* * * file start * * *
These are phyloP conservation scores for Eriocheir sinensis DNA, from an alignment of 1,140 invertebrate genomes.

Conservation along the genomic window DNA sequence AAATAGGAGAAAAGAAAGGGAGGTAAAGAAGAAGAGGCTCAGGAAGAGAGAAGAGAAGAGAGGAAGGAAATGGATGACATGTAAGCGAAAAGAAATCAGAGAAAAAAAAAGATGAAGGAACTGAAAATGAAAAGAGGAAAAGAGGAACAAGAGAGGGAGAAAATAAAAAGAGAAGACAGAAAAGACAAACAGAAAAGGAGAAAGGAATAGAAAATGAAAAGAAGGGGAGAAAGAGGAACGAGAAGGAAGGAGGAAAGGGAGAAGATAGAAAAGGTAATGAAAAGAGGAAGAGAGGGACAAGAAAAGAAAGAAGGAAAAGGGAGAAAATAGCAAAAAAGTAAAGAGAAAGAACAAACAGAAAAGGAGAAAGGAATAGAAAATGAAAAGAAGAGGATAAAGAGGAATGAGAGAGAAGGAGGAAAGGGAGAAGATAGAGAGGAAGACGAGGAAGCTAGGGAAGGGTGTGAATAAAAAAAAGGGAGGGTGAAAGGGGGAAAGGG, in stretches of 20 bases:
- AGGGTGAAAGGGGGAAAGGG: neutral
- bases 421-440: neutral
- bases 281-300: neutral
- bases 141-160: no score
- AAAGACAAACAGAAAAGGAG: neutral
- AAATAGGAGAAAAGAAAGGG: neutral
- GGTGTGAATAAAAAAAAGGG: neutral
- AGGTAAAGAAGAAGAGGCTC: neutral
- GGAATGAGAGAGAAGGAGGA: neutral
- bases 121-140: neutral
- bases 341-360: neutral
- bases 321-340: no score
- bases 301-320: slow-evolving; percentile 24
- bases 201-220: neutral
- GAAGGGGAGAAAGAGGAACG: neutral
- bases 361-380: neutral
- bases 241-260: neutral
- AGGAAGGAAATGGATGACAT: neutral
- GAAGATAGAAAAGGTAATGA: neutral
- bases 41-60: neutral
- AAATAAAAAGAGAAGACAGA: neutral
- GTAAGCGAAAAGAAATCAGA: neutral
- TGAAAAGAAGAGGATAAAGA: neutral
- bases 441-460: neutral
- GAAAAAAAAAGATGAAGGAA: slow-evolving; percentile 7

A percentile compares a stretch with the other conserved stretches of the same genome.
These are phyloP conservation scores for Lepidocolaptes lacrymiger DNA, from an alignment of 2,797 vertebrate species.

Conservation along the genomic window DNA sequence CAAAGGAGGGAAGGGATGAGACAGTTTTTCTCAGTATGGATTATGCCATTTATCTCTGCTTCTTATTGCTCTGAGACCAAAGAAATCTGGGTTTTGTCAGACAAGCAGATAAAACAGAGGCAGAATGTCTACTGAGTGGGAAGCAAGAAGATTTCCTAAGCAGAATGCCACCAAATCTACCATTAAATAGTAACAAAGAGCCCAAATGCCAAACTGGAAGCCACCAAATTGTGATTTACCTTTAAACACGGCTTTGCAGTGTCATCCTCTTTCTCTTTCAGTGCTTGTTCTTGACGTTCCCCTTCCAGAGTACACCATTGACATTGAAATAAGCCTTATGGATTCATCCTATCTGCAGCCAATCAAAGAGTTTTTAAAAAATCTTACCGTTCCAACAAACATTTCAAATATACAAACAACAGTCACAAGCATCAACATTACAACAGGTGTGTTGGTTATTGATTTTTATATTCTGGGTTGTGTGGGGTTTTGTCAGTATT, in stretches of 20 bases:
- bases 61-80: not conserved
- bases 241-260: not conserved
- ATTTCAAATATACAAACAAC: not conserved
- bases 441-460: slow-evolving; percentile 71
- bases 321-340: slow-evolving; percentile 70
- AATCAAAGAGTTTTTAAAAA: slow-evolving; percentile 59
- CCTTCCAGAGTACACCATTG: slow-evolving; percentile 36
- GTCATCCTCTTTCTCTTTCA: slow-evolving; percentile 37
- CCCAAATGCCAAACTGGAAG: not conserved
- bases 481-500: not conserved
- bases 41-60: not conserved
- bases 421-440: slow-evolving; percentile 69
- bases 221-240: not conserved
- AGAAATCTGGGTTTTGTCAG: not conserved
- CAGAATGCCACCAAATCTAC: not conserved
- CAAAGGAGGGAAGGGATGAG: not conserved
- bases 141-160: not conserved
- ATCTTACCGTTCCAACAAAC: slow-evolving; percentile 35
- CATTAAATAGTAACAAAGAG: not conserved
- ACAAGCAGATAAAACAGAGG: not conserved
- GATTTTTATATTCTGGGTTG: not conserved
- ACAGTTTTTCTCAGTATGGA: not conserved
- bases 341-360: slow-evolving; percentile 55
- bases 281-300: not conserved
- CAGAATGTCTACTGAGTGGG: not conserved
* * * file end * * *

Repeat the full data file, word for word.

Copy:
These are phyloP conservation scores for Eriocheir sinensis DNA, from an alignment of 1,140 invertebrate genomes.

Conservation along the genomic window DNA sequence AAATAGGAGAAAAGAAAGGGAGGTAAAGAAGAAGAGGCTCAGGAAGAGAGAAGAGAAGAGAGGAAGGAAATGGATGACATGTAAGCGAAAAGAAATCAGAGAAAAAAAAAGATGAAGGAACTGAAAATGAAAAGAGGAAAAGAGGAACAAGAGAGGGAGAAAATAAAAAGAGAAGACAGAAAAGACAAACAGAAAAGGAGAAAGGAATAGAAAATGAAAAGAAGGGGAGAAAGAGGAACGAGAAGGAAGGAGGAAAGGGAGAAGATAGAAAAGGTAATGAAAAGAGGAAGAGAGGGACAAGAAAAGAAAGAAGGAAAAGGGAGAAAATAGCAAAAAAGTAAAGAGAAAGAACAAACAGAAAAGGAGAAAGGAATAGAAAATGAAAAGAAGAGGATAAAGAGGAATGAGAGAGAAGGAGGAAAGGGAGAAGATAGAGAGGAAGACGAGGAAGCTAGGGAAGGGTGTGAATAAAAAAAAGGGAGGGTGAAAGGGGGAAAGGG, in stretches of 20 bases:
- AGGGTGAAAGGGGGAAAGGG: neutral
- bases 421-440: neutral
- bases 281-300: neutral
- bases 141-160: no score
- AAAGACAAACAGAAAAGGAG: neutral
- AAATAGGAGAAAAGAAAGGG: neutral
- GGTGTGAATAAAAAAAAGGG: neutral
- AGGTAAAGAAGAAGAGGCTC: neutral
- GGAATGAGAGAGAAGGAGGA: neutral
- bases 121-140: neutral
- bases 341-360: neutral
- bases 321-340: no score
- bases 301-320: slow-evolving; percentile 24
- bases 201-220: neutral
- GAAGGGGAGAAAGAGGAACG: neutral
- bases 361-380: neutral
- bases 241-260: neutral
- AGGAAGGAAATGGATGACAT: neutral
- GAAGATAGAAAAGGTAATGA: neutral
- bases 41-60: neutral
- AAATAAAAAGAGAAGACAGA: neutral
- GTAAGCGAAAAGAAATCAGA: neutral
- TGAAAAGAAGAGGATAAAGA: neutral
- bases 441-460: neutral
- GAAAAAAAAAGATGAAGGAA: slow-evolving; percentile 7

A percentile compares a stretch with the other conserved stretches of the same genome.
These are phyloP conservation scores for Lepidocolaptes lacrymiger DNA, from an alignment of 2,797 vertebrate species.

Conservation along the genomic window DNA sequence CAAAGGAGGGAAGGGATGAGACAGTTTTTCTCAGTATGGATTATGCCATTTATCTCTGCTTCTTATTGCTCTGAGACCAAAGAAATCTGGGTTTTGTCAGACAAGCAGATAAAACAGAGGCAGAATGTCTACTGAGTGGGAAGCAAGAAGATTTCCTAAGCAGAATGCCACCAAATCTACCATTAAATAGTAACAAAGAGCCCAAATGCCAAACTGGAAGCCACCAAATTGTGATTTACCTTTAAACACGGCTTTGCAGTGTCATCCTCTTTCTCTTTCAGTGCTTGTTCTTGACGTTCCCCTTCCAGAGTACACCATTGACATTGAAATAAGCCTTATGGATTCATCCTATCTGCAGCCAATCAAAGAGTTTTTAAAAAATCTTACCGTTCCAACAAACATTTCAAATATACAAACAACAGTCACAAGCATCAACATTACAACAGGTGTGTTGGTTATTGATTTTTATATTCTGGGTTGTGTGGGGTTTTGTCAGTATT, in stretches of 20 bases:
- bases 61-80: not conserved
- bases 241-260: not conserved
- ATTTCAAATATACAAACAAC: not conserved
- bases 441-460: slow-evolving; percentile 71
- bases 321-340: slow-evolving; percentile 70
- AATCAAAGAGTTTTTAAAAA: slow-evolving; percentile 59
- CCTTCCAGAGTACACCATTG: slow-evolving; percentile 36
- GTCATCCTCTTTCTCTTTCA: slow-evolving; percentile 37
- CCCAAATGCCAAACTGGAAG: not conserved
- bases 481-500: not conserved
- bases 41-60: not conserved
- bases 421-440: slow-evolving; percentile 69
- bases 221-240: not conserved
- AGAAATCTGGGTTTTGTCAG: not conserved
- CAGAATGCCACCAAATCTAC: not conserved
- CAAAGGAGGGAAGGGATGAG: not conserved
- bases 141-160: not conserved
- ATCTTACCGTTCCAACAAAC: slow-evolving; percentile 35
- CATTAAATAGTAACAAAGAG: not conserved
- ACAAGCAGATAAAACAGAGG: not conserved
- GATTTTTATATTCTGGGTTG: not conserved
- ACAGTTTTTCTCAGTATGGA: not conserved
- bases 341-360: slow-evolving; percentile 55
- bases 281-300: not conserved
- CAGAATGTCTACTGAGTGGG: not conserved